Where is Risk Addressed in ISO 9001:2015?

The number #1 topic of discussion in regards to the future ISO 9001:2015 Standard to be published late this year is the concept of risk‐based thinking.  Let’s look at the content of the ISO/TC176/SC2 document of how risk is explained in the introduction of ISO 9001:2015 standard.  


ISO 9001:2015 defines risk as the effect of uncertainty on an expected result.

  1. An effect is a deviation from the expected – positive or negative.
  2. Risk is about what could happen and what the effect of this happening might be
  3. Risk also considers how likely it is to take place

The target of a management system is achieve conformity and customer satisfaction.  ISO 9001:2015 uses riskbased thinking to achieve this in the following way:

Clause 4 (Context) the organization is required to determine the risks which may affect this.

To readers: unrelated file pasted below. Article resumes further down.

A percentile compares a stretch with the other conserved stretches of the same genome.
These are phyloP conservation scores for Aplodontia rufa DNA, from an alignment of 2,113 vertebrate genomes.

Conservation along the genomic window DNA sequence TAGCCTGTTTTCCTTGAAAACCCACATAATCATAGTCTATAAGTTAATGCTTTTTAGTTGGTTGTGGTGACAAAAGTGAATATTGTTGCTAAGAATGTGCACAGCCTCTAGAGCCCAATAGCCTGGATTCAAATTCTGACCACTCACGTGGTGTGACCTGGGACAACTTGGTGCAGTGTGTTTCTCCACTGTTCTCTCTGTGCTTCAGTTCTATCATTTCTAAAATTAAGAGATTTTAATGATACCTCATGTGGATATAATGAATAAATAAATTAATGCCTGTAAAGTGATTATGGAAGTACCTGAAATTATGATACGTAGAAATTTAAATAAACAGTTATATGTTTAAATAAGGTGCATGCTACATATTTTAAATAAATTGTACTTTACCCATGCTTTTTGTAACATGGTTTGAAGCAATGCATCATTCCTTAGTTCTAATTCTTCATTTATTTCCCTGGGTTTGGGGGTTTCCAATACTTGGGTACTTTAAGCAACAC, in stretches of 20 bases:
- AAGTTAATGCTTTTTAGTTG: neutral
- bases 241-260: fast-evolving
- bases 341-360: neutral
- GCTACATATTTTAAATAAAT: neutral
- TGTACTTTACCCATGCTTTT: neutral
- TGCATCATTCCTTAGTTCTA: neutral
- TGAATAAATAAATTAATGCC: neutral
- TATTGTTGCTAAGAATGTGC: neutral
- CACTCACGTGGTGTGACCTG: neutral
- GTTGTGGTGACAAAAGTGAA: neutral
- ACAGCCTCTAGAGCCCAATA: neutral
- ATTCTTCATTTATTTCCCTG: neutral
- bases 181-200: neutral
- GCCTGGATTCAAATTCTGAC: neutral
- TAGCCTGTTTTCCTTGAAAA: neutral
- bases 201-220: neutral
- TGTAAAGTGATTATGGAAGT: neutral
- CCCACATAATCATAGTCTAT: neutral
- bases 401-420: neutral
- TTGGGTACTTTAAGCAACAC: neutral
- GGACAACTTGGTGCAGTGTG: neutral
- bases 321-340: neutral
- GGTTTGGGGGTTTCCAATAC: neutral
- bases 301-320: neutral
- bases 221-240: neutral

Clause 5 (Leadership) top management are required to commit to ensuring Clause 4 is followed.

Clause 6 (Planning) the organization is required to take action to identify risks and opportunities.

Clause 8 (Operation) the organization is required to implement processes to address risks and opportunities.

Clause 9 (Performance evaluation) the organization is required to monitor, measure, analyze and evaluate the risks and opportunities.

Clause 10 (Improvement) the organization is required to improve by responding to changes in risk.

Why use riskbased thinking?

By considering risk throughout the organization the likelihood of achieving stated objectives is improved, output is more consistent and customers can be confident that they will receive the expected product or service.  Risk‐based thinking therefore:

  • builds a strong knowledge base
  • establishes a proactive culture of improvement
  • assures consistency of quality of goods or services
  • improves customer confidence and satisfaction

Members of the ISO/TC176 agree that Risk has always been in the ISO 9001 Standard, such as preventive action. “The changes relating to risk, creates requirements for that which was always implicit in ISO 9001.”  Do you agree, or disagree with this conclusion?  Let us know.   


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